Through countless stories we learned that..
The more overstimulated you are, the harder it is to predict your tipping point, communicate your overwhelmed state, and make the decision to escape to a healthier sound environment.
so we asked...
How might we empower autistic individuals hypersensitive to sound build real-time awareness of personal noise thresholds, self-advocate by communicating noise fatigue, and better plan for overwhelming noisy places?
We began by first helping people build sound journals. By better understanding their daily sound journeys, tracking and recording hourly sound health, environment, and meltdowns, we could begin to build a language around sound inputs and useful information for tracking daily sound intake.
In parallel, we began to build simple wearable prototypes that measured and stored real-time sound data, allowing users to tag and prioritize critical sound events.
We explored what data was helpful for people to know about their soundscapes, learning that individuals need to measure current sound levels to consciously link loudness with environmental factors. As users discovered their own meltdown patterns, it became equally as crucial to measure nearness to sound overload.
What if sound-sensitivity worked like a personal fuel tank, where quiet recovery time replenished energy and degrees of noise depleted patience at different rates? We tested several "sound bank" algorithms and explored how we might express that data in intuitive and easily communicable ways. The emotional expressions below indicate the nearness to sound overload and help individuals better advocate for their own emotional states.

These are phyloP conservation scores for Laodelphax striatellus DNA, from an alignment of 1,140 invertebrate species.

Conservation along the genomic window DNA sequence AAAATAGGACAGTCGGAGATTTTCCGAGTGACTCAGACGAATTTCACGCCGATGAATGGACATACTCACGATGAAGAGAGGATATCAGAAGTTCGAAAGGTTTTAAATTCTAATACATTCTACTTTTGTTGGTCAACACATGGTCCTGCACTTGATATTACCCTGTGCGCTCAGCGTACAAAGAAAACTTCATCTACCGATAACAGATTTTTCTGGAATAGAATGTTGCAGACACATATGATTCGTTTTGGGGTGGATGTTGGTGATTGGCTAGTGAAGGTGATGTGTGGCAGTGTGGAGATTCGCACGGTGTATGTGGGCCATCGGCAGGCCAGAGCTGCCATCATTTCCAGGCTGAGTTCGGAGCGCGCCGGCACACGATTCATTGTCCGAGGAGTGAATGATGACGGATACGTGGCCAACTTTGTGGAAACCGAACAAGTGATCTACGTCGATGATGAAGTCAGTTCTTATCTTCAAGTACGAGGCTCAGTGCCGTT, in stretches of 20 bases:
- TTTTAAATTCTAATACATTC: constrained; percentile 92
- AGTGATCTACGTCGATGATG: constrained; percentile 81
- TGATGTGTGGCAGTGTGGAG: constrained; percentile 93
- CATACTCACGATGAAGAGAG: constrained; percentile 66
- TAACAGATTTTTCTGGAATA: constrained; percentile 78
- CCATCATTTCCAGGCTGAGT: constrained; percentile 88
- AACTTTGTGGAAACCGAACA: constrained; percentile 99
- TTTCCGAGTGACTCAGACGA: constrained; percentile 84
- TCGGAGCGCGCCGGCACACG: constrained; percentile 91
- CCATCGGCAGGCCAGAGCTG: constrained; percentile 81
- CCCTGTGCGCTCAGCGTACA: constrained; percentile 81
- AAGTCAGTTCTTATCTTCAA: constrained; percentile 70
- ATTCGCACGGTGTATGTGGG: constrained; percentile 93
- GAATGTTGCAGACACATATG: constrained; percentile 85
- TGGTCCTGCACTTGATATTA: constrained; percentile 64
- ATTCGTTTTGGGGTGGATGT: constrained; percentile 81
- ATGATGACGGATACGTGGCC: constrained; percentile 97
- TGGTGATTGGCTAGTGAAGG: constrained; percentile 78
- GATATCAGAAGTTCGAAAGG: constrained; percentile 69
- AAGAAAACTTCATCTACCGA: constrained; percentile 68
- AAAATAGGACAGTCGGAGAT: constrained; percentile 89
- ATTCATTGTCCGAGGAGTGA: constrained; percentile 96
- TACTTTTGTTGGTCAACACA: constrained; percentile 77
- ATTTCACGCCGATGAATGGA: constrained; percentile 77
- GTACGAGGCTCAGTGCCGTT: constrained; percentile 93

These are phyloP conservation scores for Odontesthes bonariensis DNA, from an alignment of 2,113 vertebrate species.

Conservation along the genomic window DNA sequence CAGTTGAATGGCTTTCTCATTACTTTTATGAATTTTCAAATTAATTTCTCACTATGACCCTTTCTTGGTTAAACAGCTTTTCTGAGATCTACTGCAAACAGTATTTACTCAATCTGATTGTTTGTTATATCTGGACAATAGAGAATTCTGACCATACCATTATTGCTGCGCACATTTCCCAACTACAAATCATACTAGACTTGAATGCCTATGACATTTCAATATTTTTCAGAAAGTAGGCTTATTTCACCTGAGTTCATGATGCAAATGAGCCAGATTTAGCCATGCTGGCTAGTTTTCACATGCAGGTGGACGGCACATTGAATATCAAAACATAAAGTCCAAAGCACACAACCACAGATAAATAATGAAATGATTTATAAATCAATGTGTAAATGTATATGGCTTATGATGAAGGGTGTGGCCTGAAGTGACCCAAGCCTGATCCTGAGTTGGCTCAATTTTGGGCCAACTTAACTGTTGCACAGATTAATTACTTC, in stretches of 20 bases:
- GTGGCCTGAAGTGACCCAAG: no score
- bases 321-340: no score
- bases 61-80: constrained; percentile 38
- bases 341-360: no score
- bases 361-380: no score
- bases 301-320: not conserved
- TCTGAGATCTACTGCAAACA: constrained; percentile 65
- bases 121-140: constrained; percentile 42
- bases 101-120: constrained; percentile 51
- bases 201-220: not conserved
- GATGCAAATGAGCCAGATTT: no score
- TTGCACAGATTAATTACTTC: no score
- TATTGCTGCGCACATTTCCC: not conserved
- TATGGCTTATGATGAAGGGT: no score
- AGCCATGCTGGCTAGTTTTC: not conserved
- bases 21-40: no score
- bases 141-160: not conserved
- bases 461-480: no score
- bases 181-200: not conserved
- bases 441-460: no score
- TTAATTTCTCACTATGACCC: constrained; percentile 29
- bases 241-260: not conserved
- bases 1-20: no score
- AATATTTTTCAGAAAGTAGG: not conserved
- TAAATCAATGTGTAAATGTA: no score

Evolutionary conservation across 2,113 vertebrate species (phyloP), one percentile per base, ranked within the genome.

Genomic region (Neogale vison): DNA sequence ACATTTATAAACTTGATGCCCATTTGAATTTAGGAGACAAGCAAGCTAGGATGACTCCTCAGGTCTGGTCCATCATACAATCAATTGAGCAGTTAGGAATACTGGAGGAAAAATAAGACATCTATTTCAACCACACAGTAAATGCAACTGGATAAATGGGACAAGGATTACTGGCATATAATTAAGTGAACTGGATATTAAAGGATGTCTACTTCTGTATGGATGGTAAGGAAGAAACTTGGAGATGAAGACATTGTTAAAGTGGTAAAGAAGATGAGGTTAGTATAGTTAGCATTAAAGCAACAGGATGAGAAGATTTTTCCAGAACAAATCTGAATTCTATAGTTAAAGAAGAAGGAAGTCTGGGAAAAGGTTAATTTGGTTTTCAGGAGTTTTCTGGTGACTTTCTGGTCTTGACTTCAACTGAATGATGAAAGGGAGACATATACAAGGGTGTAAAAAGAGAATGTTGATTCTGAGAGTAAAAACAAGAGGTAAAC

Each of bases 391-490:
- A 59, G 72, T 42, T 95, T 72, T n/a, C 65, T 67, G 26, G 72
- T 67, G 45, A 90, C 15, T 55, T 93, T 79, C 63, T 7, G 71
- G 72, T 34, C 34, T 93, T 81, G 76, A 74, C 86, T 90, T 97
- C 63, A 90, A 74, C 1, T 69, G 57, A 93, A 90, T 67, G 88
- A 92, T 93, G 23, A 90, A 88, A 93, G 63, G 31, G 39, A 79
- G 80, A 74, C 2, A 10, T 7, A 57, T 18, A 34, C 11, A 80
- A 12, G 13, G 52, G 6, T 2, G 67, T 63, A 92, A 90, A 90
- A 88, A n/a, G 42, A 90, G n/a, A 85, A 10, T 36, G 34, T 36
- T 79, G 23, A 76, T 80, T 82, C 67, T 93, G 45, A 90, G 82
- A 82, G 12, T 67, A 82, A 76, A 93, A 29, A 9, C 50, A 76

We explored several ways of organizing sound information to make it easier for people to learn from their own sound data and better plan for future stressful sound events. Users found it helpful to organize daily sound experiences both by geographical location and the type of sound event.
How it works:
Level the Noise works as a wearable and app pair. Sound data is collected through several microphones and then pushed via blue-tooth to a phone. In the first week of use, users calibrate the device to understand their typical sound environments, moments of meltdown, and stressful sound events.
After calibration, users can begin to organize and categorize sound experiences, tagging sound sources, GPS location, and adding notes to clarify their sound journal. The sound data not only helps autistic individuals become more aware of noise thresholds, but also serves as a tool to help them self-advocate to friends and coworkers when they needed to recharge or change their sound environment.
Through our research and feedback, we discovered that while level the noise was useful for autistic adults, it may be even more relevant for autistic children at school. With the accompanying app, both parents and teachers could be notified of a child's sound intake and daily noise thresholds. The device could help autistic children better communicate their sound health and sound needs to piers and teachers. We hope to further explore how level the noise can help children with autism create productive learn environments in neuro-typical classrooms.